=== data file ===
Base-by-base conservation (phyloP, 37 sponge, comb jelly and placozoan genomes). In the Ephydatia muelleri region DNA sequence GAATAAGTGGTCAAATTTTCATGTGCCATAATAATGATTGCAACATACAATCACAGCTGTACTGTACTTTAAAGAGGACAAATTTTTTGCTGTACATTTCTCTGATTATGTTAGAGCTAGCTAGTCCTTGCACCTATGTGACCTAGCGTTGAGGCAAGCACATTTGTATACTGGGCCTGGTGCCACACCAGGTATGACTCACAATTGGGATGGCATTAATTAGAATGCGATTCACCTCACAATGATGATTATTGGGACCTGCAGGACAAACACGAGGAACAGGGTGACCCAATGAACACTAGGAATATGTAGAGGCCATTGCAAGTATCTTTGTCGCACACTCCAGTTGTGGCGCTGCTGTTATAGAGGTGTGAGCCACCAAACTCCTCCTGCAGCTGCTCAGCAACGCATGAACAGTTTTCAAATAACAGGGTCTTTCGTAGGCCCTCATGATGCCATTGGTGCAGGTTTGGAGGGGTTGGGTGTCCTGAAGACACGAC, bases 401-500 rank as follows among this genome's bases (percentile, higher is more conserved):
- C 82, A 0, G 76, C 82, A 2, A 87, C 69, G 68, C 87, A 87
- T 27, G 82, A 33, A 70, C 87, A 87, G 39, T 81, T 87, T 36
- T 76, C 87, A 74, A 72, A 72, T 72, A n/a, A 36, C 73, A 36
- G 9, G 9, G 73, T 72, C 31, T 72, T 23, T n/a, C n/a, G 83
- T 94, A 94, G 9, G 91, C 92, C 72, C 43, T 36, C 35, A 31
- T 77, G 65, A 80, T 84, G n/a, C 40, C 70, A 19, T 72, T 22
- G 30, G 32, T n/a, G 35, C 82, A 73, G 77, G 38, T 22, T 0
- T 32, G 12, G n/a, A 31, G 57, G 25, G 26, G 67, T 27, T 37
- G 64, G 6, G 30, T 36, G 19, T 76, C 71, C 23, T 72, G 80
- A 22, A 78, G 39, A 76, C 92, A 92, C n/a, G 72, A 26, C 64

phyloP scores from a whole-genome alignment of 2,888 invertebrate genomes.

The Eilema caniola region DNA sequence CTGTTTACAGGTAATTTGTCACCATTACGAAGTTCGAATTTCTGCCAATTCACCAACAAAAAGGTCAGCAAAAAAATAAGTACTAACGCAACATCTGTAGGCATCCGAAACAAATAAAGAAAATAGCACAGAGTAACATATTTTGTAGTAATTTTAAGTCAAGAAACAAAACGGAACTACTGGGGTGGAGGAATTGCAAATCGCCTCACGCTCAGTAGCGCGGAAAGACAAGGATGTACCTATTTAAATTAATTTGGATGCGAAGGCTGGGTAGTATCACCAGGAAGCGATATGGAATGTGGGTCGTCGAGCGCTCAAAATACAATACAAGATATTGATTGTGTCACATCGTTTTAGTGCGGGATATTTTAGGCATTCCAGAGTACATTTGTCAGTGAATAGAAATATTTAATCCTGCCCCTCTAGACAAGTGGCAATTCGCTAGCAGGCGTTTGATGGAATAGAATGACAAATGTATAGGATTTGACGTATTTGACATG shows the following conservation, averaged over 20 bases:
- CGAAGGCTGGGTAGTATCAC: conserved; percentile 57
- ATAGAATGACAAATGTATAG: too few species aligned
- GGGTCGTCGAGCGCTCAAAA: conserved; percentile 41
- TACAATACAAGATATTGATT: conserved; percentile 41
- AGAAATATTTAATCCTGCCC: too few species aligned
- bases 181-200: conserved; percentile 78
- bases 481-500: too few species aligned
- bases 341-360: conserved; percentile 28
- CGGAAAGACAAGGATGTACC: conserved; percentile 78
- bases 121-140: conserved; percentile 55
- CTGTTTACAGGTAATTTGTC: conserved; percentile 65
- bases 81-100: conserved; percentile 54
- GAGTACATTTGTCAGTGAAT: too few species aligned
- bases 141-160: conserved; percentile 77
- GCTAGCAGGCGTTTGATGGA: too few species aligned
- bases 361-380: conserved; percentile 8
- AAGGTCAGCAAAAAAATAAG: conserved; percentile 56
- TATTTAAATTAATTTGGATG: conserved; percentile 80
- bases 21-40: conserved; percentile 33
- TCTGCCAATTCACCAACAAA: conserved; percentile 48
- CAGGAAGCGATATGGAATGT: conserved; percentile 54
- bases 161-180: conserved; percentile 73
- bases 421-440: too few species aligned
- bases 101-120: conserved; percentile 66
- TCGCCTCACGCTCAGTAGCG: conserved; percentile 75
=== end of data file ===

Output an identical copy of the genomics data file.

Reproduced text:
Base-by-base conservation (phyloP, 37 sponge, comb jelly and placozoan genomes). In the Ephydatia muelleri region DNA sequence GAATAAGTGGTCAAATTTTCATGTGCCATAATAATGATTGCAACATACAATCACAGCTGTACTGTACTTTAAAGAGGACAAATTTTTTGCTGTACATTTCTCTGATTATGTTAGAGCTAGCTAGTCCTTGCACCTATGTGACCTAGCGTTGAGGCAAGCACATTTGTATACTGGGCCTGGTGCCACACCAGGTATGACTCACAATTGGGATGGCATTAATTAGAATGCGATTCACCTCACAATGATGATTATTGGGACCTGCAGGACAAACACGAGGAACAGGGTGACCCAATGAACACTAGGAATATGTAGAGGCCATTGCAAGTATCTTTGTCGCACACTCCAGTTGTGGCGCTGCTGTTATAGAGGTGTGAGCCACCAAACTCCTCCTGCAGCTGCTCAGCAACGCATGAACAGTTTTCAAATAACAGGGTCTTTCGTAGGCCCTCATGATGCCATTGGTGCAGGTTTGGAGGGGTTGGGTGTCCTGAAGACACGAC, bases 401-500 rank as follows among this genome's bases (percentile, higher is more conserved):
- C 82, A 0, G 76, C 82, A 2, A 87, C 69, G 68, C 87, A 87
- T 27, G 82, A 33, A 70, C 87, A 87, G 39, T 81, T 87, T 36
- T 76, C 87, A 74, A 72, A 72, T 72, A n/a, A 36, C 73, A 36
- G 9, G 9, G 73, T 72, C 31, T 72, T 23, T n/a, C n/a, G 83
- T 94, A 94, G 9, G 91, C 92, C 72, C 43, T 36, C 35, A 31
- T 77, G 65, A 80, T 84, G n/a, C 40, C 70, A 19, T 72, T 22
- G 30, G 32, T n/a, G 35, C 82, A 73, G 77, G 38, T 22, T 0
- T 32, G 12, G n/a, A 31, G 57, G 25, G 26, G 67, T 27, T 37
- G 64, G 6, G 30, T 36, G 19, T 76, C 71, C 23, T 72, G 80
- A 22, A 78, G 39, A 76, C 92, A 92, C n/a, G 72, A 26, C 64

phyloP scores from a whole-genome alignment of 2,888 invertebrate genomes.

The Eilema caniola region DNA sequence CTGTTTACAGGTAATTTGTCACCATTACGAAGTTCGAATTTCTGCCAATTCACCAACAAAAAGGTCAGCAAAAAAATAAGTACTAACGCAACATCTGTAGGCATCCGAAACAAATAAAGAAAATAGCACAGAGTAACATATTTTGTAGTAATTTTAAGTCAAGAAACAAAACGGAACTACTGGGGTGGAGGAATTGCAAATCGCCTCACGCTCAGTAGCGCGGAAAGACAAGGATGTACCTATTTAAATTAATTTGGATGCGAAGGCTGGGTAGTATCACCAGGAAGCGATATGGAATGTGGGTCGTCGAGCGCTCAAAATACAATACAAGATATTGATTGTGTCACATCGTTTTAGTGCGGGATATTTTAGGCATTCCAGAGTACATTTGTCAGTGAATAGAAATATTTAATCCTGCCCCTCTAGACAAGTGGCAATTCGCTAGCAGGCGTTTGATGGAATAGAATGACAAATGTATAGGATTTGACGTATTTGACATG shows the following conservation, averaged over 20 bases:
- CGAAGGCTGGGTAGTATCAC: conserved; percentile 57
- ATAGAATGACAAATGTATAG: too few species aligned
- GGGTCGTCGAGCGCTCAAAA: conserved; percentile 41
- TACAATACAAGATATTGATT: conserved; percentile 41
- AGAAATATTTAATCCTGCCC: too few species aligned
- bases 181-200: conserved; percentile 78
- bases 481-500: too few species aligned
- bases 341-360: conserved; percentile 28
- CGGAAAGACAAGGATGTACC: conserved; percentile 78
- bases 121-140: conserved; percentile 55
- CTGTTTACAGGTAATTTGTC: conserved; percentile 65
- bases 81-100: conserved; percentile 54
- GAGTACATTTGTCAGTGAAT: too few species aligned
- bases 141-160: conserved; percentile 77
- GCTAGCAGGCGTTTGATGGA: too few species aligned
- bases 361-380: conserved; percentile 8
- AAGGTCAGCAAAAAAATAAG: conserved; percentile 56
- TATTTAAATTAATTTGGATG: conserved; percentile 80
- bases 21-40: conserved; percentile 33
- TCTGCCAATTCACCAACAAA: conserved; percentile 48
- CAGGAAGCGATATGGAATGT: conserved; percentile 54
- bases 161-180: conserved; percentile 73
- bases 421-440: too few species aligned
- bases 101-120: conserved; percentile 66
- TCGCCTCACGCTCAGTAGCG: conserved; percentile 75